There's something in the air, water and even the soil that invites businesses to Dallas. Entrepreneurs would be the first to agree--their growth rates helped propel Dallas to the top of our list this year, after receiving respectable top 20 finishes in recent years.
When entrepreneurs arrive, they'll find a well-trained labor force, leadership that reaches out to businesses, and a city whose location, international airport and extensive highway network make it an excellent base for doing business in Latin America. Capital flows more easily here than in many cities, thanks to a number of small-business-friendly national banks as well as a boom in local bank startups over the past five years.
Telecommunications, high-tech, energy, real estate and restaurants top the list of Dallas' hot industries. And though some tech companies have taken a beating, laid-off tech workers aren't rolling over. They're starting businesses--sending first-quarter 2001 startup stats through the roof.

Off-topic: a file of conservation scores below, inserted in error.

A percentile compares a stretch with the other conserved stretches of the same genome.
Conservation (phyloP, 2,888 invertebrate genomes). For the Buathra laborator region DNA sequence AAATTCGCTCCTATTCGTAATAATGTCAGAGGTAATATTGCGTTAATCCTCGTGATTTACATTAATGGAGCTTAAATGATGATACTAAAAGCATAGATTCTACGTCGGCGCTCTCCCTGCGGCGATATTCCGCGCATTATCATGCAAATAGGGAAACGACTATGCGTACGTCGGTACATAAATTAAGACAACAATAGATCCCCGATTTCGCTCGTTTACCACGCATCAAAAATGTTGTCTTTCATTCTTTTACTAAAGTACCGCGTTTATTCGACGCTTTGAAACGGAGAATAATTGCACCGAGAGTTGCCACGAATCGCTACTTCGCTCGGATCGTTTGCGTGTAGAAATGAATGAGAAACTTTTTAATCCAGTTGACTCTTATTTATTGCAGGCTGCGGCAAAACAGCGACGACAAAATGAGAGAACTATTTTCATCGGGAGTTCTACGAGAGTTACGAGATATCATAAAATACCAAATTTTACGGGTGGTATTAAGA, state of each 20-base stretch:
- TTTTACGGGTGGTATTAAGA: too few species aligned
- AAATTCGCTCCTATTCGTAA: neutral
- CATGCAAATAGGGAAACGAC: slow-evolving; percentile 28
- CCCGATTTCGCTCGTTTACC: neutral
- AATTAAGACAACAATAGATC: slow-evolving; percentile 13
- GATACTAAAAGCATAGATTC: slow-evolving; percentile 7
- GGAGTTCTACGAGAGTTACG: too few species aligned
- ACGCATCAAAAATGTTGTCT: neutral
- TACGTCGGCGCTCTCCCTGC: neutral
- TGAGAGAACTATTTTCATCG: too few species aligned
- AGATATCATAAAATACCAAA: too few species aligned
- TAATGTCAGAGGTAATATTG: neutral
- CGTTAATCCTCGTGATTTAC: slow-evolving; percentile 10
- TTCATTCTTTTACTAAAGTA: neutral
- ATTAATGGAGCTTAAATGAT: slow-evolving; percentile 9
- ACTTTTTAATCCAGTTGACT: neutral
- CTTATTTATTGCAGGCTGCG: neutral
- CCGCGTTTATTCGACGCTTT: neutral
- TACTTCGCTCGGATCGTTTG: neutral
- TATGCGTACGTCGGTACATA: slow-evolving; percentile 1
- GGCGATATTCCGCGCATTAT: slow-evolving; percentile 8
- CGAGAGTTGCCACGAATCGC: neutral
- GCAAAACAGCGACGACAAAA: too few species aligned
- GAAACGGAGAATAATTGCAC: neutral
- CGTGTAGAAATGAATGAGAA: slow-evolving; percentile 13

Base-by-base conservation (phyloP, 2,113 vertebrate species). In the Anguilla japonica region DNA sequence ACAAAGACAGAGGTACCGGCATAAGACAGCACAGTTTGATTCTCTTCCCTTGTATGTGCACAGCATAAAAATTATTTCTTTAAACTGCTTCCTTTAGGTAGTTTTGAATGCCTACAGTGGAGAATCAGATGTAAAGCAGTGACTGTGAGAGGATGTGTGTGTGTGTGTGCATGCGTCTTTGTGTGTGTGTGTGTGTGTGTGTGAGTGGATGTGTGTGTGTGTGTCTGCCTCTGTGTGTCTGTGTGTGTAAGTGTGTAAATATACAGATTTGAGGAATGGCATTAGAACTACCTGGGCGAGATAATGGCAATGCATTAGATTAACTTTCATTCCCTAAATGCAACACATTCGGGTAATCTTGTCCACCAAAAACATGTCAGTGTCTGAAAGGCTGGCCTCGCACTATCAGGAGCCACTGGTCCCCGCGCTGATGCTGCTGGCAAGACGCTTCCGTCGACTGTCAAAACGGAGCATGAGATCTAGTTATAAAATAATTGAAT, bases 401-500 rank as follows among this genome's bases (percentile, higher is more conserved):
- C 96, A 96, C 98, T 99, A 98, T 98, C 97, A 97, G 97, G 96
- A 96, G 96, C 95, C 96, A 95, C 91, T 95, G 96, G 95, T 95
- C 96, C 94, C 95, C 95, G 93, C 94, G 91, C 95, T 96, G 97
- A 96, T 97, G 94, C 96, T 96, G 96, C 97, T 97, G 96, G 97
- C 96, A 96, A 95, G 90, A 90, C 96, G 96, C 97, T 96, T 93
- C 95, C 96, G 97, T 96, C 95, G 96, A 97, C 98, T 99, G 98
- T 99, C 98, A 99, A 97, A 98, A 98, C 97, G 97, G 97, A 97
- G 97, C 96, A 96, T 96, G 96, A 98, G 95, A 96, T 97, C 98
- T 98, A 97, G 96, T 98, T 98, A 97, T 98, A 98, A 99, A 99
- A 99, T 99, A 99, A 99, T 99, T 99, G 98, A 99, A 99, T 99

While there's a sweet smell of success in the air, Dallas, like every rose, has its thorn. Bankruptcies are relatively high, says Jan Rowland of Dun & Bradstreet, but the impact is tempered by high economic and small-business growth rates.
Economically depressed South Dallas would not call these boom times, but there are programs on tap designed to help the south catch up. The Trinity River Corridor Project, which some expect to spearhead a construction boom, includes development of 20 miles of waterfront property in South Dallas into parks and recreational outlets. Construction on Highway 635 and the development of a commuter rail system will connect suburban North Dallas with its poorer southern sibling, which should enable the job-starved to more easily reach labor-starved entrepreneurs.